Don’t Miss the Point and Don’t Miss Out

Joseph C. Phillips
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Posted: Feb 08, 2010 12:00 AM
Don’t Miss the Point and Don’t Miss Out

Appearing on television and radio is good for my career. Every time I show up in the media it sells books and further legitimizes me as a cultural and political commentator and answers a question that, alas, has been asked far too frequently of late: “Whatever happened to…”

Last week I canceled an appearance at the last minute in order to attend my youngest son’s gymnastics tournament and I wouldn’t have missed it for the world. I had originally planned to miss the tournament. I explained to my son that “Daddy had to work.” He was disappointed, but he understood. Early in the morning I changed my mind and I am glad I did.

During the team competition the top three teams battled back and forth through all six events. My son’s team was in second place going into the final round and spirits were high as the high-bar was our team’s best event and my son was the team’s strongest high-bar competitor.

My son went last. He looked good; toes pointed-legs straight, lots of height and then he stumbled. My son missed an element – an element he can do in his sleep. He finished with a decent score, but much lower than normal.

Anyone that has watched a televised Olympic gymnastics competition can tell you that a step on the landing results in a one tenth of a point deduction. That afternoon the difference between the first place team and the third was one tenth of a point; literally one step. There was a tie for first place between our team and a team from Redondo Beach. The other team won the tie breaker and our boys took their place on the second step of the podium.

Afterwards I gave my son a huge hug; he had performed well all day. He fell into my arms in tears. To his young (and competitive) mind the difference between his team taking first and finishing in second place was the missed element in his routine.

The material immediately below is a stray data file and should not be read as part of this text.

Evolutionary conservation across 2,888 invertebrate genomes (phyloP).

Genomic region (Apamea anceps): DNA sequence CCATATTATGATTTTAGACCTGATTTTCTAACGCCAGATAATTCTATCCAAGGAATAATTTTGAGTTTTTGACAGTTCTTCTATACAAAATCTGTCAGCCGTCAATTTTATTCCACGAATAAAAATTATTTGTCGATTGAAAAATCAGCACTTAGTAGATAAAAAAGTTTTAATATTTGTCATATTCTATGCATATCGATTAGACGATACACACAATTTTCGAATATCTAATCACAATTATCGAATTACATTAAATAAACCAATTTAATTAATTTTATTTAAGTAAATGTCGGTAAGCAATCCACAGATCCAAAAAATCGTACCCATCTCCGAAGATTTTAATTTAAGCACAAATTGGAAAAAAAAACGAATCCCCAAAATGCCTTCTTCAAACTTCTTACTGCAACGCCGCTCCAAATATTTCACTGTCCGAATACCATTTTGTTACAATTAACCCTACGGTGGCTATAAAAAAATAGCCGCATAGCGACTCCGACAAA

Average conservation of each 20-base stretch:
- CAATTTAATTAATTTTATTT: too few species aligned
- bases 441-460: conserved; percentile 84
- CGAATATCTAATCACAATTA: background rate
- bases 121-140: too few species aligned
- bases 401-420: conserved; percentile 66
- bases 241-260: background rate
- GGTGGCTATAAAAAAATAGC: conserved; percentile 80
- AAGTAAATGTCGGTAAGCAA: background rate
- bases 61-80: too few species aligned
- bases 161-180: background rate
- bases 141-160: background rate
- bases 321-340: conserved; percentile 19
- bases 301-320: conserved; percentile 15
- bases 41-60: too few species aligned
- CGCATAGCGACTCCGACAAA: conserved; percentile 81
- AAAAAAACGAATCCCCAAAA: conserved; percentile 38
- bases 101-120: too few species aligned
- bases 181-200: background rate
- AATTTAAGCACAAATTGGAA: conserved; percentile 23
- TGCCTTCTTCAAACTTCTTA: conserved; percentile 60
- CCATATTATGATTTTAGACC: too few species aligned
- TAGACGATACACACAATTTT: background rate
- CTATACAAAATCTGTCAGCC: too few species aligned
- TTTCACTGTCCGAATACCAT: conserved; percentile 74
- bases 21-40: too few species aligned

My heart broke for my son. It wasn’t the first time and it won’t be the last. I have three sons and have wiped many tears over the years – some of them my own. Disappointment is part of life and salving the wounds of disappointment is part of a parents’ job description. Call it the bittersweet experience of parenthood; bitter because the tears we kiss away are always salty; sweet because these moments flavor our lives forever; they remain with us as parents and are part of the glue of trust that bonds our children to us.

I held my son as tightly as I could. I kissed his face and wiped away his tears. I whispered to him over and over again how proud I was of him--how proud his mother was of him. It had been a long weekend; he was emotionally and physically tired. I wanted to hold him up. I thought that if I held him tightly enough he might understand how deeply and utterly in love with him I am and that would make everything better.

I was recently asked to contribute some thoughts to a book aimed at young women aspiring to have it all: career, family and marriage. “What would you tell your daughters?” was how it was put to me. As it happens I don’t have any daughters; I have 3 sons and what I tell them is the same thing I would tell them if they were girls; it is the same thing I learned last week. Professional success is important; it can do wonders for our self-esteem to say nothing of our bank accounts. It provides us with status, luxury and comfort. None of these are bad things. However, at the end of the day life is about relationships. Never miss the opportunity to wipe away your child’s tears, or hug them in celebration. If you miss the opportunity to laugh with your best girlfriend until your sides hurt; make love to your spouse late into the night, sip tea with your grandmother; listen to your fathers old stories or any number of other wonderful moments because you are chasing professional success you will have missed a great deal. More importantly you will have missed the point. At the end of our journey on this side of the darkness neither our children nor anyone else will care about our degrees, awards or how much money we saved the company. Everyone will, however, remember the warmth of our hugs, the tenderness of our kiss and the spirit of our laughter.

Have at it.